Sun is precious in cities - tall buildings overshadow their near neighbours - even sometimes their distant neighbours. This is why in almost every city there are laws governing solar access.
A customer recently asked us to create a solar tool for his jurisdiction (in Israel!)
My design experience is in Australia, but luckily the maths of solar access is the same around the world. So is the fundamental question approving authorities ask: what is overshadowed when?
This is the app we made:
Note, that for this early stage analysis we do it on a flat surface: it does not account for slope in topography.
This matters less than people think. The angles of the shadows remain the same no matter the topography, the thing that changes is their length. You can quickly make mental adjustments for this as as you design.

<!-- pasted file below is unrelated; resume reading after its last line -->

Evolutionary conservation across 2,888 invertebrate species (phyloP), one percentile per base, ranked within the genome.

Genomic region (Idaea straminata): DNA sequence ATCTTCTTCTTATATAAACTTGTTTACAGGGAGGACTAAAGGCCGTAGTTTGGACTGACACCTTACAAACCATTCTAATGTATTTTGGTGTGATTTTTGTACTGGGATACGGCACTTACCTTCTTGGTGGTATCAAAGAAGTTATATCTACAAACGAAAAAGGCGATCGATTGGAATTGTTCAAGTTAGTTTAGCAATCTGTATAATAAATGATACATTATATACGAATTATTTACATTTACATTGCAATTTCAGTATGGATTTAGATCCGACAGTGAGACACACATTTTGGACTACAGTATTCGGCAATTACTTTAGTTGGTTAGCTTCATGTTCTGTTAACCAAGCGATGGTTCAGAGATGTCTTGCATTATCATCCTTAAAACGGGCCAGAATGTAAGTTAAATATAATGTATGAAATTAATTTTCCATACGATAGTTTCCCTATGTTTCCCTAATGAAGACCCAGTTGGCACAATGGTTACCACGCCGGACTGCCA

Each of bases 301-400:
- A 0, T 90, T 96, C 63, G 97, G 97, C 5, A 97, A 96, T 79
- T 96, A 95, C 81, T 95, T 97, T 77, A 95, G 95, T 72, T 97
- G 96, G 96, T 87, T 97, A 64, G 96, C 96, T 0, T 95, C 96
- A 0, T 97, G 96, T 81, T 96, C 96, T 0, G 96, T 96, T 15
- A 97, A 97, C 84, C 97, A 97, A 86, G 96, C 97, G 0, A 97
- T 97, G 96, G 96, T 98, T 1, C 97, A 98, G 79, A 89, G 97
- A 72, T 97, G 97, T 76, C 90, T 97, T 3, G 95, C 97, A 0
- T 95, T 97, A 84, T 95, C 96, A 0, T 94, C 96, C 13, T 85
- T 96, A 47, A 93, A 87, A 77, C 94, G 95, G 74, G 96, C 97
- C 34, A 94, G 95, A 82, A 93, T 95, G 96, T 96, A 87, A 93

This is an important in early stage design: you need to do analysis, but it should be simple analysis. Labouring it slows the design process down to much. Roughly right is better than precisely late (and probably never done).
Giraffe offers a different view of the same project with 3D topography which you can use to convince yourself of this, and do more detailed point analysis.
The app quickly answers the question of what is overshadowed when. It also gives an idea of total sunlit hours on the surfaces of the design geometry. This is a very useful indicator for assessing which windows get too much, or too little sun, giving ideas and areas of where to put solar panels and informing landscape planting and shading design.
*This app is available now for $10/month, reach out in the chat to get it!